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Exercise less and lose more weight

Kathleen Blanchard's picture
30 minutes of exercise better than an hour, finds study

What if you were told you could exercise for just 30 minutes a day and lose more weight than someone who works out for 60 minutes a day? New findings show a 30-minute concentrated workout that’s vigorous enough to produce a sweat is all you need to get to your target weight.

The scientists for the study say there are several reasons why working out less may be better than more in findings that they say were somewhat of a surprise.

The results are exciting for anyone who finds it difficult to find enough time to exercise. A 30 minute workout was so easy to accomplish for men who took part in the study that researchers say participants had the desire and enough energy left over to burn calories even when they weren’t training.

According to the researchers, men who took part in the study lost more weight than they should have relative to the 30 minute exercise routine they were given. Men who exercised more actually lost too little weight considering how many calories they burned in 60 minutes.

Mads Rosenkilde, PhD student, Department of Biomedical Sciences at Copenhagen University suspects part of the reason weight loss wasn’t much different between two groups studied is because working out longer leads to increased food consumption.

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For their study researchers followed overweight but healthy men. One group was asked to exercise for 60 minutes a day wearing a heart rate monitor and calorie counter. The other group exercised for 30 minutes to produce a light sweat, Rosenkilde explains they were asked to train more vigorously 3 times a week.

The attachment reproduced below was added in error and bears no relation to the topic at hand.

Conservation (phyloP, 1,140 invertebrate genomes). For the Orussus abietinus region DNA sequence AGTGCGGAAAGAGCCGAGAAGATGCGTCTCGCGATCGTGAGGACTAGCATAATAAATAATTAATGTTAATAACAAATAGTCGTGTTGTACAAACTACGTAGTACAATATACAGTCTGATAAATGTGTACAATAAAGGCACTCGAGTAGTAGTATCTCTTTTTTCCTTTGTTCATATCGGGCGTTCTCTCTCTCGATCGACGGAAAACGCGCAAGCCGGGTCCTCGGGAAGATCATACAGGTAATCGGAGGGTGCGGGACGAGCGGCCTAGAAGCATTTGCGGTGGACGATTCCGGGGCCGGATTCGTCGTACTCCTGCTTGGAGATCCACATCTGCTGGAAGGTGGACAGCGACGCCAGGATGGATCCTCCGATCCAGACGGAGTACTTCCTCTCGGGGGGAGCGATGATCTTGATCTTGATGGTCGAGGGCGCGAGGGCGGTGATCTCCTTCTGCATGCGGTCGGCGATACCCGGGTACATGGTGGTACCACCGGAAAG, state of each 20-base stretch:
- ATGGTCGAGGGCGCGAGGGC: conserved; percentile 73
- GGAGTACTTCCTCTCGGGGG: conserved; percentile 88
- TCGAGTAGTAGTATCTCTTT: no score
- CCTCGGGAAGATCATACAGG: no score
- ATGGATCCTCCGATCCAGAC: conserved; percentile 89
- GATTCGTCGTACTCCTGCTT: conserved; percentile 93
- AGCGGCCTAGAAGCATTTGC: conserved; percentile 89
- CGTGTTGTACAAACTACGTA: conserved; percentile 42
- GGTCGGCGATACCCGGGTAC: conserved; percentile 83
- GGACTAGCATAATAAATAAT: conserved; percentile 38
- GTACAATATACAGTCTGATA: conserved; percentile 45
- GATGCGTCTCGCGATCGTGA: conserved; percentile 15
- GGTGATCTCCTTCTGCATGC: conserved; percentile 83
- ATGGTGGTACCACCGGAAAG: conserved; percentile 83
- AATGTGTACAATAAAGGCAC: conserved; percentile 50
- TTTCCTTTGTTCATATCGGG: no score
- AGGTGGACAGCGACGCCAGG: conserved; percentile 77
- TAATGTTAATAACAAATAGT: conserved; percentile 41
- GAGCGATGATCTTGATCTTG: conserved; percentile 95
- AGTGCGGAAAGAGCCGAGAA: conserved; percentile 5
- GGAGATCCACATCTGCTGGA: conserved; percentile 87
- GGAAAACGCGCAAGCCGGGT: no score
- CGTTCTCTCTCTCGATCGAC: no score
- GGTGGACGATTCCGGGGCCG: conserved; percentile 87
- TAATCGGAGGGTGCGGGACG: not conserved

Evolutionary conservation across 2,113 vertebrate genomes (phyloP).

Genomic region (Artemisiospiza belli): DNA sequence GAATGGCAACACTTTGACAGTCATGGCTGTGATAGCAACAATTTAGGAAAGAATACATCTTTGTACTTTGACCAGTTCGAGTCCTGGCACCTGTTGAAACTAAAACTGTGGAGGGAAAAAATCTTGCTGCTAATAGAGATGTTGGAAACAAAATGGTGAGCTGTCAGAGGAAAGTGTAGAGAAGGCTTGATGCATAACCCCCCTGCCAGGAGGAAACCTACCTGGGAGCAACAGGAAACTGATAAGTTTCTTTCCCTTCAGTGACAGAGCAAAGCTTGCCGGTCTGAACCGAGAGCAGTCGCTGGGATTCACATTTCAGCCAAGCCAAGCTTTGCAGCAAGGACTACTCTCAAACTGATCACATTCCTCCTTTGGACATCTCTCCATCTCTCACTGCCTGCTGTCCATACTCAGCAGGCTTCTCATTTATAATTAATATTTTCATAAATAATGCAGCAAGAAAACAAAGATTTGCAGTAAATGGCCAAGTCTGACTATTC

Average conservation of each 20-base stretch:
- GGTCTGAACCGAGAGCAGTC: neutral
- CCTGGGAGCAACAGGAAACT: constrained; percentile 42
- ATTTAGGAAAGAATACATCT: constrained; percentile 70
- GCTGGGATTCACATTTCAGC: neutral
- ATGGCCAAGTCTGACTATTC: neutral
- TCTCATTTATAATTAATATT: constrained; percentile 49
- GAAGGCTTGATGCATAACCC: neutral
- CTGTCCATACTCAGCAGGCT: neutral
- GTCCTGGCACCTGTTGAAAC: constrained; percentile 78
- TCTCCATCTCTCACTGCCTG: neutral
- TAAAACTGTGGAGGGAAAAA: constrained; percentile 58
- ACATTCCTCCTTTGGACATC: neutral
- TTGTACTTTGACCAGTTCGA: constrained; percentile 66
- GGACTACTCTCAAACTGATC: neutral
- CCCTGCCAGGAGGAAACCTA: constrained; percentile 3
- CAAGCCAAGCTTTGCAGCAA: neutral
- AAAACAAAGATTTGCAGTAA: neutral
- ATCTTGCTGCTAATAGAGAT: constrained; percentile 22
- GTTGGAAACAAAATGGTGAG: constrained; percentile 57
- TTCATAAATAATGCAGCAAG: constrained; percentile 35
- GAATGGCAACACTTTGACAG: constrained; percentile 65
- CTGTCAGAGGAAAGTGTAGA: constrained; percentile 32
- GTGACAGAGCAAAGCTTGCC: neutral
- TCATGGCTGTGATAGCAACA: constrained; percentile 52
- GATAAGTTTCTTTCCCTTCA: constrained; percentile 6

Men who exercised less lost an average of 7 pounds in 3 months compared to 5 pounds of weight loss among the men who worked out for an hour a day.

The study, according to Rosenkilde is unique because it targeted a group of men who are often overlooked: men who are healthy and moderately overweight. In Denmark, that’s 40% of the male population.

The researchers are exploring exercise as a means of transport. Rosenkilde says he’s working on finding ways to get people to exercise on their way to work, which is ‘half the battle’.

The men were taking part in the FINE project – a Danish acronym for Physical Activity for a Long Healthy Life. The findings have just been published in the Journal of Applied Physiology, showing exercising 30 minutes a day is just as effective for weight loss as working out 60 minutes a day.

Journal of Applied Physiology
doi: 10.​1152/​ajpregu.​00141.​2012
"Body fat loss and compensatory mechanisms in response to different doses of aerobic exercise - a randomized controlled trial in overweight sedentary males"
Mads Rosenkilde, et al.
August 1, 2012

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